A Relic or Reliable Revelation?
(This is the eigth part of The Bible: A Relic or Reliable Revelation? I've broken the whole talk up into smaller sections, the rest of which can be found through the links on the Bible Section page. For online reading I recommend reading the shorter sections successively. To view the document with the whole talk in it Click Here. To view the rest of the parts of the talk Click Here. It does not contain numbered endnotes but you can find a list of references used at the end.)
I'd like to digress a little bit and say a few helpful things about proof and faith. Until we stand before God in Heaven no one will ever be able to prove beyond any possibility of doubt that there is a God or that there isn't a God, that there are miracles or that there are no miracles, that Jesus rose from the dead or didn't rise from the dead or that the Bible is completely trustworthy or not. But that is not necessary anyway. The only way you can have 100% proof about something is by committing yourself to it, testing it and seeing if it is real. When you sat down on your chair today you didn't know beyond all doubt that it would hold you up. You couldn't know until you actually sat down. Now, you probably didn't even think about it consciously but subconsciously you looked at the chair and said, "I'm approaching this decision about sitting in this chair in an open-minded, unbiased fashion, after all my bottom and my ego are at stake. It has four legs, looks stable, and someone else was just sitting in it; therefore it will probably hold me up as well."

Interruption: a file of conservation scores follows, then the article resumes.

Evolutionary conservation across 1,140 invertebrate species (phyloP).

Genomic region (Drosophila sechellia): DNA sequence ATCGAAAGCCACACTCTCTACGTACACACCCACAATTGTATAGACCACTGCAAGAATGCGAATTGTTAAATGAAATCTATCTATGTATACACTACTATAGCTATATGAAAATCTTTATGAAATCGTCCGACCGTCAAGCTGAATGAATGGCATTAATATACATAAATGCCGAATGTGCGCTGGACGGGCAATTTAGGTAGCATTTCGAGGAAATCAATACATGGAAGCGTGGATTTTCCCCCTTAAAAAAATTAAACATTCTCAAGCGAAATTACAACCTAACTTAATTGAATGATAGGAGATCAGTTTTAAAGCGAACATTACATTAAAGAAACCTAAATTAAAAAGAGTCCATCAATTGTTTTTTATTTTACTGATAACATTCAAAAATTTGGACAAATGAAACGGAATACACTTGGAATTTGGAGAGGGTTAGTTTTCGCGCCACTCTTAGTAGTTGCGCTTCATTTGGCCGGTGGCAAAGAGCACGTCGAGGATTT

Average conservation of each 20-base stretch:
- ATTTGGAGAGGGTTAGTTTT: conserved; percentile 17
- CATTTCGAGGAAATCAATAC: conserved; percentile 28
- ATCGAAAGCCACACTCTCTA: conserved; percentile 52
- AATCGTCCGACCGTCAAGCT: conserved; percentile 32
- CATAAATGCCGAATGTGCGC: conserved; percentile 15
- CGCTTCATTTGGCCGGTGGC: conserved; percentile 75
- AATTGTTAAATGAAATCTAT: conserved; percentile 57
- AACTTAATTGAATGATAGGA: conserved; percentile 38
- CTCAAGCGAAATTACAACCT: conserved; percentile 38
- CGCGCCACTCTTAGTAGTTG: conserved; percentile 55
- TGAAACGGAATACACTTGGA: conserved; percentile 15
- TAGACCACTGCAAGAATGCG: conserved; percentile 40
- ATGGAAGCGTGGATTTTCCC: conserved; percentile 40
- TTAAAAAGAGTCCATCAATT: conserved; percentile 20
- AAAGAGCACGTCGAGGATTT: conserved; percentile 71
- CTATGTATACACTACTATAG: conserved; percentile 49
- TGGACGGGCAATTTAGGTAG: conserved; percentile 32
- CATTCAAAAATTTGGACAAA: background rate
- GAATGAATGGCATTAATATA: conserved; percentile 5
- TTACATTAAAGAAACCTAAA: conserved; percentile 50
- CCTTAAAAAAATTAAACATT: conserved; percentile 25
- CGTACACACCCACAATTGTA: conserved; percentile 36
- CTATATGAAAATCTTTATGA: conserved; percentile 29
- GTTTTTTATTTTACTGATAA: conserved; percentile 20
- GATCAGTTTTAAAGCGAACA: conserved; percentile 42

In other words, you examined the evidence with an open mind and decided you were entitled to believe it would hold you up. When you sat down and it held you up that is when you had 100% proof, not a moment before. And what about your faith? Is your faith holding the chair together? If you had less faith would the chair fall apart and you wind up on the floor? If you had more faith would that make the chair hold together longer? You can put your faith in faith but it is not your faith that is holding you up. The chair is holding you up. In other words, our faith is certainly important but not as important as the object of our faith. You could have a lot of faith in a broken chair that is missing a leg. But your faith won't hold you up if you sit in the chair. On the other hand, a small amount of faith in the right object will hold you up. This is why Jesus said, "If you have faith as small as a mustard seed, you could say to this mountain, 'Move from here to there,' and it will move. Nothing is impossible for you."
The skeptics' bias against God and miracles is like a chair missing a leg and they still put their faith in it. But when we put them to the test like we have today, their skepticism and conclusions don't hold them up. To put our faith in something that has been proven to not hold up under pressure is foolish. In contrast, when we look at the abundant evidence available to us we have every reason, every right to believe in God, Jesus' death on the cross, Jesus' resurrection and the trustworthiness of the Bible. It is the most sensible thing to do.
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